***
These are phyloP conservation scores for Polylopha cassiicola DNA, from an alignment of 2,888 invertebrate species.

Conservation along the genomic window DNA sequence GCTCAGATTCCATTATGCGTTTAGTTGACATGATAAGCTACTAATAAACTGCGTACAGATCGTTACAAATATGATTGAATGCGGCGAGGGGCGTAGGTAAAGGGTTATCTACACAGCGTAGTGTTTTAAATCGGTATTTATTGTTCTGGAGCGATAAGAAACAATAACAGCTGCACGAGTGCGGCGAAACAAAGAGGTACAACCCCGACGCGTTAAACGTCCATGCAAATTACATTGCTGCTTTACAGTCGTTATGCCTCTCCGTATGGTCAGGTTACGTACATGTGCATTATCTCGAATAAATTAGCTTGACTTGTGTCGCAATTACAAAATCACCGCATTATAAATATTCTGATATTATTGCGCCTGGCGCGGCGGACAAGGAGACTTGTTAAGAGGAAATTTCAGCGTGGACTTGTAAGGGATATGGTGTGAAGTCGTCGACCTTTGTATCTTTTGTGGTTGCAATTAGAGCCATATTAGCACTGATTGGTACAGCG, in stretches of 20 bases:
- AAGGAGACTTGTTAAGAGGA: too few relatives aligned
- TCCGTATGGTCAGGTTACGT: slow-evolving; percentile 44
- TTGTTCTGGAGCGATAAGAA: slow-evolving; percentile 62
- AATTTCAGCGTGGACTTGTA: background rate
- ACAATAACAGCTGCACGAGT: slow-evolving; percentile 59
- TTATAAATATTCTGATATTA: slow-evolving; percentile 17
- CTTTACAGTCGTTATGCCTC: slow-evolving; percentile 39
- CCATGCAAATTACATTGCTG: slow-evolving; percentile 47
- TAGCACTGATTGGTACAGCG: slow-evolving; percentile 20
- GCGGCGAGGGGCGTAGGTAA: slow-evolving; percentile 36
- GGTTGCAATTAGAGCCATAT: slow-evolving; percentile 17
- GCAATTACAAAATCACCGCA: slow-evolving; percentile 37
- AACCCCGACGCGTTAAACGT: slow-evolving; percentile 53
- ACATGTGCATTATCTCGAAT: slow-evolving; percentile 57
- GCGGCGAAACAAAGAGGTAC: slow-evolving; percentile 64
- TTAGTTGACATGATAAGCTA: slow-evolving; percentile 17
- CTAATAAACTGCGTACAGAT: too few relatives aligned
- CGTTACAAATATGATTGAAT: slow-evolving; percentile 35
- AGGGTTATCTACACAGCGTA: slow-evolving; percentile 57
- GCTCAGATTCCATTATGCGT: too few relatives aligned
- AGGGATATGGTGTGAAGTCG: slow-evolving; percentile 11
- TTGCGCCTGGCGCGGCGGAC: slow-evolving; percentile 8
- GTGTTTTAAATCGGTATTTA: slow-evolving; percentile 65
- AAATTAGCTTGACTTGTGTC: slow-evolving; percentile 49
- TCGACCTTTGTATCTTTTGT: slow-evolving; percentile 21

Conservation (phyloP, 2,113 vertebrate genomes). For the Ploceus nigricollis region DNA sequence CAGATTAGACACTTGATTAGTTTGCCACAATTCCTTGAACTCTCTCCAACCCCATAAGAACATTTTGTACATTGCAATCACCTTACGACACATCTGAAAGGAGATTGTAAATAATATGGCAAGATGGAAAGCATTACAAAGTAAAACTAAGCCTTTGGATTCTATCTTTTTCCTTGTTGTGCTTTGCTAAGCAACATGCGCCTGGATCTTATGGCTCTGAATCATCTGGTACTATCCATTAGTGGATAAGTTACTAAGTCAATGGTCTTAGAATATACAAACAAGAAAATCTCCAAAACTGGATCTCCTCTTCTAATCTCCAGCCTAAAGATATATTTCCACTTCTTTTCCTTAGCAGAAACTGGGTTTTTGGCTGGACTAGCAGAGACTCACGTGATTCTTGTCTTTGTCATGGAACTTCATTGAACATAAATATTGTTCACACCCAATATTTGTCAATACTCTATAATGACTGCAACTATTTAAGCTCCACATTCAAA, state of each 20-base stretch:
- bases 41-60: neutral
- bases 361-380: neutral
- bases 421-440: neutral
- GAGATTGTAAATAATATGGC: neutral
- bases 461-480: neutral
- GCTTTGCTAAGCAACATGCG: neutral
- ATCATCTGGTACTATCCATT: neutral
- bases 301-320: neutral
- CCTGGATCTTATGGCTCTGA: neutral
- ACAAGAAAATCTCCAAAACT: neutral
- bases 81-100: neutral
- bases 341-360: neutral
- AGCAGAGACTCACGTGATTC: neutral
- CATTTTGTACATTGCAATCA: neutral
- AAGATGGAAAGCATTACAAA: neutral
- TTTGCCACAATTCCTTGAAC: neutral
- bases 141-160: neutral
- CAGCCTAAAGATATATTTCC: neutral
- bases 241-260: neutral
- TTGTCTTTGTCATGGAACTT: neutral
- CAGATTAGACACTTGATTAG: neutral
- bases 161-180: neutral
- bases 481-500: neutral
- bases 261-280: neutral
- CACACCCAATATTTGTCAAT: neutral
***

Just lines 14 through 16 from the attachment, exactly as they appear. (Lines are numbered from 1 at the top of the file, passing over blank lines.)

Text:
- GCAATTACAAAATCACCGCA: slow-evolving; percentile 37
- AACCCCGACGCGTTAAACGT: slow-evolving; percentile 53
- ACATGTGCATTATCTCGAAT: slow-evolving; percentile 57